Sanitizing and Drying Out

A look inside a disaster clean up company truck: full of pumps, mobile dehumidifiers, and air movers.

These snail-shaped air movers are called carpet driers because their wide flat outlet can be tucked under carpeting.

I took a tour of what was left of a garden level condo right after the disaster cleanup crew removed their drying equipment. According the line of mud that dried on the screen door, it is apparent that this unit was flooded to a depth of two feet.

A panoramic view around the cleaned up and dried out unit ...

The interior has been gutted up to the four-foot mark.

The flooring, drywall, insulation, and kitchen and bathroom base cabinets have all been thrown out and the ruined appliances are awaiting pickup.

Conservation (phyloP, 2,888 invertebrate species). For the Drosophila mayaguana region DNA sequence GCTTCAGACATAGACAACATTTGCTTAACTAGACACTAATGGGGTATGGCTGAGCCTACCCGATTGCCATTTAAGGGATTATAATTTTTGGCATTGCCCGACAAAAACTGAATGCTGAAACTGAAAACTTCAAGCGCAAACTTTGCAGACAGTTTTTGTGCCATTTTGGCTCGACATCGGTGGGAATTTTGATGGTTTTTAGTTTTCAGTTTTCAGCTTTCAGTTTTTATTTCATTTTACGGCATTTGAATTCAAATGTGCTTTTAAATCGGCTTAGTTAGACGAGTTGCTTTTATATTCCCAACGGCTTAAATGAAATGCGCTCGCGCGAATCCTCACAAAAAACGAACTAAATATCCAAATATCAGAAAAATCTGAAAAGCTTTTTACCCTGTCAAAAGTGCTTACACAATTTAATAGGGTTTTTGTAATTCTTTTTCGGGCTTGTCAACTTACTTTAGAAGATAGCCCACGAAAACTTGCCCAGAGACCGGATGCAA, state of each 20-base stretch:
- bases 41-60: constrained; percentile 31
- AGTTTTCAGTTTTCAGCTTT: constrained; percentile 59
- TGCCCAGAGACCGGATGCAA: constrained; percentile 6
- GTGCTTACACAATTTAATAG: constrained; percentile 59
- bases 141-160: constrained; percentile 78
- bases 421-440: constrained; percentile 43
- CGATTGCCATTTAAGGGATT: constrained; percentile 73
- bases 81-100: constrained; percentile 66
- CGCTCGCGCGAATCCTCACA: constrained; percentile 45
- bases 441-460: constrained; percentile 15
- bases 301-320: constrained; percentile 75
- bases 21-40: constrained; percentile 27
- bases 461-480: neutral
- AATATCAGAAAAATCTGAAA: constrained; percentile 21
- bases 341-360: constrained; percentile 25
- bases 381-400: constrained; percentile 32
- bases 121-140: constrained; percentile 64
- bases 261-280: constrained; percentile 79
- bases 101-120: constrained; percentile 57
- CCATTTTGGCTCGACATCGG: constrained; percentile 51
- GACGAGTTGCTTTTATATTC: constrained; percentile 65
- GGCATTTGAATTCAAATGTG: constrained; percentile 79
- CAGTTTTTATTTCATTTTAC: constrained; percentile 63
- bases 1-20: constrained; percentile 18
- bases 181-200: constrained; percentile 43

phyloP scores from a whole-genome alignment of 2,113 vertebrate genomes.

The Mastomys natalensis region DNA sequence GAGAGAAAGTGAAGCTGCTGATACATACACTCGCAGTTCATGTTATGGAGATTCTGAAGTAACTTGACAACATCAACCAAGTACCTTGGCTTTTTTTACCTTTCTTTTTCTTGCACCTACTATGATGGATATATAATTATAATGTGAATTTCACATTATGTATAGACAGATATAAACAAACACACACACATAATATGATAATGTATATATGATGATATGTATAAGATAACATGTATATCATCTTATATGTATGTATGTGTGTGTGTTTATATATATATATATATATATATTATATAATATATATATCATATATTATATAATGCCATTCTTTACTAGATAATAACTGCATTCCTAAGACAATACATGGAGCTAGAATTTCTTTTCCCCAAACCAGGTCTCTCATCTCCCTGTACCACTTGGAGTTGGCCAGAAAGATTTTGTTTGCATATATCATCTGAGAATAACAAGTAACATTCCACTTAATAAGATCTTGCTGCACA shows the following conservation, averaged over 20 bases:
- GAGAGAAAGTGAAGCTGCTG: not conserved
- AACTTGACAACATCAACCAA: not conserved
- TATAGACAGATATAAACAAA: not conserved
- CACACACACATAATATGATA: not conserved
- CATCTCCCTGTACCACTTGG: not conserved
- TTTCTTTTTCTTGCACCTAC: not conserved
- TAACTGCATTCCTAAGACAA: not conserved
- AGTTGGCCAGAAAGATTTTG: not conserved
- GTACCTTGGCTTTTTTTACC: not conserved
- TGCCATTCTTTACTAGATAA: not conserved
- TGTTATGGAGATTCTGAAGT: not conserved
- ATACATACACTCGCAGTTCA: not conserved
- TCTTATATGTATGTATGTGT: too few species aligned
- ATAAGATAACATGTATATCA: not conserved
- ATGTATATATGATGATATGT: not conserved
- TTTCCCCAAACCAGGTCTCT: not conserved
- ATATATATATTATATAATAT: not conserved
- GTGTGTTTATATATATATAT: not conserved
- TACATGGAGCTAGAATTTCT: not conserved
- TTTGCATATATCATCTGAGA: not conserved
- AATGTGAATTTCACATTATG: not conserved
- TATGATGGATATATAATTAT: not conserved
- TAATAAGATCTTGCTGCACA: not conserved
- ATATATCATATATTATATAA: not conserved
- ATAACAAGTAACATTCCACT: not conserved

The bathroom fixtures remain, but the entire tile wall around the tub was removed. The ceramic tile floors in the kitchen and bath are sound so they were left alone.

The decision of what can stay is largely based on how well it can be cleaned and dried.

The metal components of the baseboard radiators were easy enough to clean (and a big job to replace) so they remain in place. The drywall behind the radiators has yet to be removed to finish the job.

The electrical devices were pulled loose from their boxes so any debris or water in the boxes could be cleaned out and dried. It will be up to the restoration or remodeling contractor to replace the compromised devices.

A look around the rest of the unit ...

Note that all door and window casing was also removed.

The floor drain outside the unit may work for melting snow and blowing rain on the front walk.

But it was no match for a 100-year flood event.

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